But when Tanaka had said the same thing, corroborating Akio’s accusation, her armor had cracked. She had been at her desk all day. And Tanaka had said it wasn’t the first time. None of it made any sense.

I could do this all day. Grab a book blindly off the fiction section in your local bookstore or library and you’ll likely find third-person writing that gets inside the main character’s head. The above examples clearly show just what the protagonists are thinking.

I think, like LeGuin says about writing in present tense, this podcaster’s sentiment is another example of “young writers who haven’t read very much.” They naively latch onto an idea that sounds solid on its surface (such as first person is better for getting in the characters’ heads) and don’t do any actual analytical reading that would show them the truth of the matter.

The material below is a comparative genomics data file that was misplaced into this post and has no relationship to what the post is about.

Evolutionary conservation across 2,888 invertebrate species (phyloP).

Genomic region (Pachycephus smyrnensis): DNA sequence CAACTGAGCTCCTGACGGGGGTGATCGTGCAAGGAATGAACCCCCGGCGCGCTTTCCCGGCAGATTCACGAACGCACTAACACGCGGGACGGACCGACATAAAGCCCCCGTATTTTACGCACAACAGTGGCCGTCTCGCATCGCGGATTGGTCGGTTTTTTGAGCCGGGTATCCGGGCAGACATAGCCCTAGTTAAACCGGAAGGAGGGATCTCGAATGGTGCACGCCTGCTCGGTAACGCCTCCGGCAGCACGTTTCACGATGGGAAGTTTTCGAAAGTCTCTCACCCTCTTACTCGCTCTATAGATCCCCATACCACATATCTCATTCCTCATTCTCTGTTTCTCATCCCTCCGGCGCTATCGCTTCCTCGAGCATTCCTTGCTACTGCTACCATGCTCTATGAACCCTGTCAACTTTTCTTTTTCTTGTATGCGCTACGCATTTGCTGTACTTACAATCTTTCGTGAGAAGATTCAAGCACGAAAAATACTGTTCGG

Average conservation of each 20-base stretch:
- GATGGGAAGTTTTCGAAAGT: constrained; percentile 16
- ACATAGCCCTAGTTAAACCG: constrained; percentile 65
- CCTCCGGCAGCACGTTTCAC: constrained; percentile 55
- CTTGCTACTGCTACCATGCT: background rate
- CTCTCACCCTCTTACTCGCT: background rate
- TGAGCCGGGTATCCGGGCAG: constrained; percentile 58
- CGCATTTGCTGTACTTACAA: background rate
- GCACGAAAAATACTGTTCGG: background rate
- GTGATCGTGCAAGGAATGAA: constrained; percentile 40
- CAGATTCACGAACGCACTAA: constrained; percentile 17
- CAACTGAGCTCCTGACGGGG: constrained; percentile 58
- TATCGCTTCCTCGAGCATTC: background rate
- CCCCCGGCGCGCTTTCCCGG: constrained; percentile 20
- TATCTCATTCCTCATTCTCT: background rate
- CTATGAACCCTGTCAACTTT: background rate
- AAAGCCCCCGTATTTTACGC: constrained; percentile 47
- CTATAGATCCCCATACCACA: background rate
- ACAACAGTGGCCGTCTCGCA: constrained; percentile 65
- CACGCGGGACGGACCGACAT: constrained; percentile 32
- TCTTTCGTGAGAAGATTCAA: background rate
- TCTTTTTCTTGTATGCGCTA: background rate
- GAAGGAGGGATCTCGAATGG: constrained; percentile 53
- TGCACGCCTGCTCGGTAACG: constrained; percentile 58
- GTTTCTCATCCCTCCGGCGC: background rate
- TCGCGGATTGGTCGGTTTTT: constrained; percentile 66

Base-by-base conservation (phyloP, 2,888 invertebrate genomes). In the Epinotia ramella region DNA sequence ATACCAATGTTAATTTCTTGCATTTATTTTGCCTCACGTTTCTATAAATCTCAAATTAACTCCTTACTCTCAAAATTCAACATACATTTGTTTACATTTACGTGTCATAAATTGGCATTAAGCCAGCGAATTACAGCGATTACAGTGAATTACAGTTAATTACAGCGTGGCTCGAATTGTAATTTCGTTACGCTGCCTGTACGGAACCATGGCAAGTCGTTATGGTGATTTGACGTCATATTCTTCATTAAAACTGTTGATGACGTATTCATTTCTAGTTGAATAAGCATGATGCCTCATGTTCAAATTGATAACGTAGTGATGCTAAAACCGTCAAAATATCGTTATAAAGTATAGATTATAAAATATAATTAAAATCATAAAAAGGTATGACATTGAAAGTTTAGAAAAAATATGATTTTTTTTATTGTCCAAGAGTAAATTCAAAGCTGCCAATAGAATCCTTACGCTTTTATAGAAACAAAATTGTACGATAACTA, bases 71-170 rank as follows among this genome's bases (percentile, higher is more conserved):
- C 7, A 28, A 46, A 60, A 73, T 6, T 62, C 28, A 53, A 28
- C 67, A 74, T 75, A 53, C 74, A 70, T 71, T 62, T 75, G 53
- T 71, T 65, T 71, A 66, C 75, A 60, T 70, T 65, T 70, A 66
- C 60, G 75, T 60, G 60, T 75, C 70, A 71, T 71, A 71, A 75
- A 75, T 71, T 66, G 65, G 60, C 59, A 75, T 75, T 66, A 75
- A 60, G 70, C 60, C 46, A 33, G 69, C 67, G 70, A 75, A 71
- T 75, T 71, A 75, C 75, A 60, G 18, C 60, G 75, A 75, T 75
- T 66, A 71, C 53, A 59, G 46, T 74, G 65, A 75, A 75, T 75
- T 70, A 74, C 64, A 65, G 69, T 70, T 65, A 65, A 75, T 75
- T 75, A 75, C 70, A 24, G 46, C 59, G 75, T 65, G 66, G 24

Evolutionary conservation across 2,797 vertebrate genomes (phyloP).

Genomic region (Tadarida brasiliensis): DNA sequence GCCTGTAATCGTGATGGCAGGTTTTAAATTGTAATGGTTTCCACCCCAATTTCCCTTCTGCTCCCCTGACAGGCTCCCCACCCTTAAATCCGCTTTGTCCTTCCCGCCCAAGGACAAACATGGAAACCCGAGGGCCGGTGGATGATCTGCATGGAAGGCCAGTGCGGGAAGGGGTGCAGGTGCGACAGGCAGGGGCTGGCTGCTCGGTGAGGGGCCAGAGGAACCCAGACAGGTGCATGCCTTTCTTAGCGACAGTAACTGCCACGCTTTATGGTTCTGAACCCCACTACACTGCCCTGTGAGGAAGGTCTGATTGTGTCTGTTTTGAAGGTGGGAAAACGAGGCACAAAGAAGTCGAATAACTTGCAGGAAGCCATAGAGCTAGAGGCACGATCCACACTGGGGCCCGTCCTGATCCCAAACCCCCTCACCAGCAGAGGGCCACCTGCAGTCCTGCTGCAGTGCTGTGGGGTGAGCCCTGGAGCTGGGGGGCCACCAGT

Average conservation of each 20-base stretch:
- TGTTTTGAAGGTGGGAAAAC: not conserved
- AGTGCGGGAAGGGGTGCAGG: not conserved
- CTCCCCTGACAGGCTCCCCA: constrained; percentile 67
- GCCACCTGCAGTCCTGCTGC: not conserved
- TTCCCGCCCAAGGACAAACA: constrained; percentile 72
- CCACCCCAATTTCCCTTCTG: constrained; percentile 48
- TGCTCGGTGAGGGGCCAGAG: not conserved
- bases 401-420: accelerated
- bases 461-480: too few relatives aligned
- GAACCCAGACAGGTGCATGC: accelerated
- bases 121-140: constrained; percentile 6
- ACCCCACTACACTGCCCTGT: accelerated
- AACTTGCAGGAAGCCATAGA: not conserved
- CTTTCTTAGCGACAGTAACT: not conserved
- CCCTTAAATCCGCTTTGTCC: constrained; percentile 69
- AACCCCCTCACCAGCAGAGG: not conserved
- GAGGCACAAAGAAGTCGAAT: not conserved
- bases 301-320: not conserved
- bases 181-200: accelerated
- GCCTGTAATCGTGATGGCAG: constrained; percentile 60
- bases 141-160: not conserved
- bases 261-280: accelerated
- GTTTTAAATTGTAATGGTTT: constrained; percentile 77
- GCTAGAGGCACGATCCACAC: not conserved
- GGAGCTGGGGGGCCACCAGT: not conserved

And to be clear… I have zero problem with writing in first person. Although I prefer third person, I think first can be very effective, even with full-length novels (unlike present tense). I only have a problem with the erroneous view that first person is better for getting inside your characters’ heads than third person.

Writers, readers, let me know your thoughts in the comments.

My book, Headless, the first in The Ghost and the Mask series is on sale for 99 cents right now on all e-reader platforms in all territories (prices may be slightly different from country to country). Here’s a link: